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Please note: not to be confused with the 2000 book by Arthur V. Evans et al. by the same title.
The second edition is substantially revised and includes new material. Campfire conversations with Alfred Russel Wallace on people and nature based on his travel in the Malay archipelago: the land of the orang-utan and the bird of paradise. Part travelogue, part biography, An Inordinate Fondness for Beetles charts the discoveries of the famous naturalist/explorer Alfred Russel Wallace (1823-1913). Born in 1823, Wallace devoted much of his time to fieldwork, first in the Amazon and then in Asia. During his travels he identified what is now known as the Wallace Line, which divides the flora and fauna of Asia from that which was hitherto a combination of both Australian and Asian origin. He is, of course, notable for independently developing the theory of evolution due to natural selection (but was perhaps deliberately sidelined by Darwin). He was a voracious collector – he trapped, skinned, and pickled 125,660 specimens, including 212 new species of birds and 900 new species of beetles during his long and productive life.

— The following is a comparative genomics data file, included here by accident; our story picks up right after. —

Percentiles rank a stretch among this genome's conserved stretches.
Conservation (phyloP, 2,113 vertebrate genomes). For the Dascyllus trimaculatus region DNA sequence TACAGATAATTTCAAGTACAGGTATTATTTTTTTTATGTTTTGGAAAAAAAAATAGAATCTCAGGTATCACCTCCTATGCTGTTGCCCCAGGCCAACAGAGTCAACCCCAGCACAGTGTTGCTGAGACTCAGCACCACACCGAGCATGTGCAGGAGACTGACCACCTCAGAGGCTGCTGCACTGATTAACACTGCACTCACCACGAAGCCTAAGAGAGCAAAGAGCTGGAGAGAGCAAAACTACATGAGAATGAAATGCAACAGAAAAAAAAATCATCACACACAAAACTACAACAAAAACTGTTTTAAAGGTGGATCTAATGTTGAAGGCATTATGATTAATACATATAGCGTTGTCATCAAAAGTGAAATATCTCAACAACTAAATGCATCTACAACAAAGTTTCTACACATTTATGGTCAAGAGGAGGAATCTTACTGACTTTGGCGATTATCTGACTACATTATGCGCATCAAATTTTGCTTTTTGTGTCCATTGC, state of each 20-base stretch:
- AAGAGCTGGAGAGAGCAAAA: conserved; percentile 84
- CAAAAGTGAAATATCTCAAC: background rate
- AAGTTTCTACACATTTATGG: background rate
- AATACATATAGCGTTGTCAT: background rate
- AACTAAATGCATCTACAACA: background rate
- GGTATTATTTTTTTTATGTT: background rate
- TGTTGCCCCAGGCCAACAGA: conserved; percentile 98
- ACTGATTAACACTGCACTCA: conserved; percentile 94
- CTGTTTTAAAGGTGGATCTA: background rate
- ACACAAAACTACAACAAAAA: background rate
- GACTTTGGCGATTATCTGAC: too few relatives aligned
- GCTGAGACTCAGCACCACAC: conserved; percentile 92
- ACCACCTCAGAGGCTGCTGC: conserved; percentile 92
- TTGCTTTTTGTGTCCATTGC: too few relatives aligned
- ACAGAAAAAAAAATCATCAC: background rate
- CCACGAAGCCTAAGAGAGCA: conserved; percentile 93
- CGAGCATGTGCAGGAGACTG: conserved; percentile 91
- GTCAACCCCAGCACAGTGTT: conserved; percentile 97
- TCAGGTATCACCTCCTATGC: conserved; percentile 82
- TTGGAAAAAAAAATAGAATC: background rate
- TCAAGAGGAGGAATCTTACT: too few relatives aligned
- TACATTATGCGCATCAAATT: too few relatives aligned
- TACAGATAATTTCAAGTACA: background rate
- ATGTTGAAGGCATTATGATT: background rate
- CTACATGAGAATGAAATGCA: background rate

Paul Spencer Sochaczewski, a Bangkok-based writer, is author of several books and over 600 published articles. He was previously with the WWF where he helped create global campaigns to protect rainforests and biological diversity.
"Wallace, the unsung co-discoverer of evolution, is brought to life in a new and informative way."
- Sir Ghillean Prance. Former Director, Royal Botanic Gardens, Kew